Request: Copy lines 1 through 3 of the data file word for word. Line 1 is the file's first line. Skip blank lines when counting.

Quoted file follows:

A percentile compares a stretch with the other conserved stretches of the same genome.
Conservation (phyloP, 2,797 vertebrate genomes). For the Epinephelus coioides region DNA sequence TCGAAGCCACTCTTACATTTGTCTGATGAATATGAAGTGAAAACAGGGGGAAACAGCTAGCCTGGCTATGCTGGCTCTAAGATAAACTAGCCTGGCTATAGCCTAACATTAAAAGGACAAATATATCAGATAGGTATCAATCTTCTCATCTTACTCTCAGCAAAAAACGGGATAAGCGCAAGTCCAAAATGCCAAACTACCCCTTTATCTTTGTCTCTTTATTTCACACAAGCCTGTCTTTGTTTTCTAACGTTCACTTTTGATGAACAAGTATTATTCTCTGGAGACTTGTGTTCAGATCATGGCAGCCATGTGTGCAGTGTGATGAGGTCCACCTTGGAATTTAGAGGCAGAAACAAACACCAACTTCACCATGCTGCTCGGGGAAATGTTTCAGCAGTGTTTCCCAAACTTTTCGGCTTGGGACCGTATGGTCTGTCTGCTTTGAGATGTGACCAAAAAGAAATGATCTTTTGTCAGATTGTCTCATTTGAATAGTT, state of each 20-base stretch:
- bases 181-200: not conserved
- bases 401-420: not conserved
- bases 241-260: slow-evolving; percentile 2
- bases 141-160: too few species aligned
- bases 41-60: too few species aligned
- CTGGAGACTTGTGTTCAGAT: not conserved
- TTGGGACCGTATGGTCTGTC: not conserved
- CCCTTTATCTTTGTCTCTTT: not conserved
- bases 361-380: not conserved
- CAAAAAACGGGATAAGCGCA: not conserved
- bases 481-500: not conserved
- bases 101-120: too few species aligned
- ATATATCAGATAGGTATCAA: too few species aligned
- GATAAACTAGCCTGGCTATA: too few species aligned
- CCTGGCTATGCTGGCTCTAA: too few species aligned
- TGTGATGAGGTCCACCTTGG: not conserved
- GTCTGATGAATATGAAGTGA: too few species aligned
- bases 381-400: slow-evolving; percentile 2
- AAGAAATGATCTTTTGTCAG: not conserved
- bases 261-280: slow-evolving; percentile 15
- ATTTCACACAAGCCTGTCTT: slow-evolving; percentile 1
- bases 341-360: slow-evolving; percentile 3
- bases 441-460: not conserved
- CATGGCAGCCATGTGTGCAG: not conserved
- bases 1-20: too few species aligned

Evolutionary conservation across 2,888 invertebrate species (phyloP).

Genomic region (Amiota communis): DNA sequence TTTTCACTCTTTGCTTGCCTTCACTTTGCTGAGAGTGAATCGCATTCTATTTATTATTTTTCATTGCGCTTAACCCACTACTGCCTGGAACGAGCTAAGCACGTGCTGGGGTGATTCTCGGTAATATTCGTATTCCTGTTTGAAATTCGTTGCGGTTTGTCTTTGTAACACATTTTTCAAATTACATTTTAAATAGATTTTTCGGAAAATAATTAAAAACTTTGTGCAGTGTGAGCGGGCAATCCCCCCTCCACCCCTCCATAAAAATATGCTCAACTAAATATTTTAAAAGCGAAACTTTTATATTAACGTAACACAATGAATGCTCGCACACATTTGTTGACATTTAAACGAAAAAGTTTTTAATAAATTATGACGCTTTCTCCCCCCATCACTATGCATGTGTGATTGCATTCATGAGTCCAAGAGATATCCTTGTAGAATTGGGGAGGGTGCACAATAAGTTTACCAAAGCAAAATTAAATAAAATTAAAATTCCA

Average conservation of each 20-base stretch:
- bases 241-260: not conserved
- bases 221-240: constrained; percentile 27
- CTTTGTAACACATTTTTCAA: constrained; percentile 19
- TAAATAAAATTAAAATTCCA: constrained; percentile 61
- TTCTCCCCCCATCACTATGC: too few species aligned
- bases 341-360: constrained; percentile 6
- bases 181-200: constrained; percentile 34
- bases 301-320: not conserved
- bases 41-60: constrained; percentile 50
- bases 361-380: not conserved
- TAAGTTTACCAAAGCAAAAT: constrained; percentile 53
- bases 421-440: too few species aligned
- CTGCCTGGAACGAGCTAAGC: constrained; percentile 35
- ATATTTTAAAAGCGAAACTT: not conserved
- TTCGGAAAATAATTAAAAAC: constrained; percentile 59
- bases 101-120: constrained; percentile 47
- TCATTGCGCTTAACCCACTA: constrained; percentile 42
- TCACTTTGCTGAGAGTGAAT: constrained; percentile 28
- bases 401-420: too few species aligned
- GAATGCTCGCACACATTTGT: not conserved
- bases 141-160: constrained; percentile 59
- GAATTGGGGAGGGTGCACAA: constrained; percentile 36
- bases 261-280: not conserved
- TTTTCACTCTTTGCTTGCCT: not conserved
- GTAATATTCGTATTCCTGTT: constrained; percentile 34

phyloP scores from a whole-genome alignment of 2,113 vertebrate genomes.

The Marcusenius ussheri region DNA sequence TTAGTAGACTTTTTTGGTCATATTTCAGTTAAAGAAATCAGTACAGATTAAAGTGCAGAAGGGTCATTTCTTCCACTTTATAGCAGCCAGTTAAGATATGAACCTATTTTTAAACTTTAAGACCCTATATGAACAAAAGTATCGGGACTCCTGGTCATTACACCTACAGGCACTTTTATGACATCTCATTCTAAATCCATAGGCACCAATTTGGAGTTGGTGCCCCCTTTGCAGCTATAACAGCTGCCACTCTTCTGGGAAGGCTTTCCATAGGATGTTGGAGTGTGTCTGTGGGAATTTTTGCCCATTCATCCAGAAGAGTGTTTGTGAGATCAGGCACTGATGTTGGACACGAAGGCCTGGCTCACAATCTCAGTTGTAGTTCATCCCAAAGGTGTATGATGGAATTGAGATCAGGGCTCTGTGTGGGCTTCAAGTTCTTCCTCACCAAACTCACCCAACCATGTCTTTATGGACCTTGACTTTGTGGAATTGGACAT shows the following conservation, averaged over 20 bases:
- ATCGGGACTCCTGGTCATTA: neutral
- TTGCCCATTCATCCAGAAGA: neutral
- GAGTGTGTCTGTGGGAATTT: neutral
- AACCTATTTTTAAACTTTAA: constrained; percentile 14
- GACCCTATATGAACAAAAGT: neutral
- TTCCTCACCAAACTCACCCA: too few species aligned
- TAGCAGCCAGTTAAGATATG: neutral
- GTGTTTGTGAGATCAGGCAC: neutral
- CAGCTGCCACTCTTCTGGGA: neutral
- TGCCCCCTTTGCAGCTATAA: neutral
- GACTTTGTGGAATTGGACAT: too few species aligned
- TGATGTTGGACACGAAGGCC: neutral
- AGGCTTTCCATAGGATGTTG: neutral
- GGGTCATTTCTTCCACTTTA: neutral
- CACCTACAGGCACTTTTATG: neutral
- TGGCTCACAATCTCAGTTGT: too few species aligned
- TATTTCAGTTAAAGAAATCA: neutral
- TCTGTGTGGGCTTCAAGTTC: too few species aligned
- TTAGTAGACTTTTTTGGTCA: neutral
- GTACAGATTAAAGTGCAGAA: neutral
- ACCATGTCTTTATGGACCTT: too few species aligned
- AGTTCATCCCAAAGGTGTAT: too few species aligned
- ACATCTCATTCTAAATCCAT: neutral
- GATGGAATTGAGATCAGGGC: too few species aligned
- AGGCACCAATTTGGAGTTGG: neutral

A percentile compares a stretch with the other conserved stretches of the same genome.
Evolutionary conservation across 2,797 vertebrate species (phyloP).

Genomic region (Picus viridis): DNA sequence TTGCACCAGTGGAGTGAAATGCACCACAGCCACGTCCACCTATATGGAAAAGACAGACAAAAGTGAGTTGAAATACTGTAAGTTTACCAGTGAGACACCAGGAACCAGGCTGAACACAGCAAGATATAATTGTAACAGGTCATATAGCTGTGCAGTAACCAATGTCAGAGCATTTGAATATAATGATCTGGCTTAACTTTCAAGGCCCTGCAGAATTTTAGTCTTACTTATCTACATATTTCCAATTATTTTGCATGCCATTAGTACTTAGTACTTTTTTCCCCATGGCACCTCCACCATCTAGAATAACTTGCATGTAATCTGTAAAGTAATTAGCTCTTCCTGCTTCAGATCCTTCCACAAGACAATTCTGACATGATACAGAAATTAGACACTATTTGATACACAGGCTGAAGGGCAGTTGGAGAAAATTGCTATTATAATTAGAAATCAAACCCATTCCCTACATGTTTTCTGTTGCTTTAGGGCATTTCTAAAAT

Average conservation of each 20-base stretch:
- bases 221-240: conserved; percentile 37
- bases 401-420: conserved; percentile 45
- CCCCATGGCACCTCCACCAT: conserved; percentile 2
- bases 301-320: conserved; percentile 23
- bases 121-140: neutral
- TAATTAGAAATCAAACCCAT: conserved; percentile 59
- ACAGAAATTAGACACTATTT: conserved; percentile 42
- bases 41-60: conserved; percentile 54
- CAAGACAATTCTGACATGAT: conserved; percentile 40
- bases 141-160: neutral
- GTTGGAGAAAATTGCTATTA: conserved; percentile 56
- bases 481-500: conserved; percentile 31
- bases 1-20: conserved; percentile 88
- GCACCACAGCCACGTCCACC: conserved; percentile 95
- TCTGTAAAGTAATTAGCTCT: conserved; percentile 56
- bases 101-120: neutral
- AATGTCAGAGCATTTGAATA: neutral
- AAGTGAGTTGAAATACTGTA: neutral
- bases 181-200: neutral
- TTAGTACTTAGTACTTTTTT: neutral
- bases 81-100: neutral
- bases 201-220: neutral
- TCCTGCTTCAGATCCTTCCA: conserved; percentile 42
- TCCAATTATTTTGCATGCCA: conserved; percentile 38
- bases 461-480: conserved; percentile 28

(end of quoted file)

A percentile compares a stretch with the other conserved stretches of the same genome.
Conservation (phyloP, 2,797 vertebrate genomes). For the Epinephelus coioides region DNA sequence TCGAAGCCACTCTTACATTTGTCTGATGAATATGAAGTGAAAACAGGGGGAAACAGCTAGCCTGGCTATGCTGGCTCTAAGATAAACTAGCCTGGCTATAGCCTAACATTAAAAGGACAAATATATCAGATAGGTATCAATCTTCTCATCTTACTCTCAGCAAAAAACGGGATAAGCGCAAGTCCAAAATGCCAAACTACCCCTTTATCTTTGTCTCTTTATTTCACACAAGCCTGTCTTTGTTTTCTAACGTTCACTTTTGATGAACAAGTATTATTCTCTGGAGACTTGTGTTCAGATCATGGCAGCCATGTGTGCAGTGTGATGAGGTCCACCTTGGAATTTAGAGGCAGAAACAAACACCAACTTCACCATGCTGCTCGGGGAAATGTTTCAGCAGTGTTTCCCAAACTTTTCGGCTTGGGACCGTATGGTCTGTCTGCTTTGAGATGTGACCAAAAAGAAATGATCTTTTGTCAGATTGTCTCATTTGAATAGTT, state of each 20-base stretch:
- bases 181-200: not conserved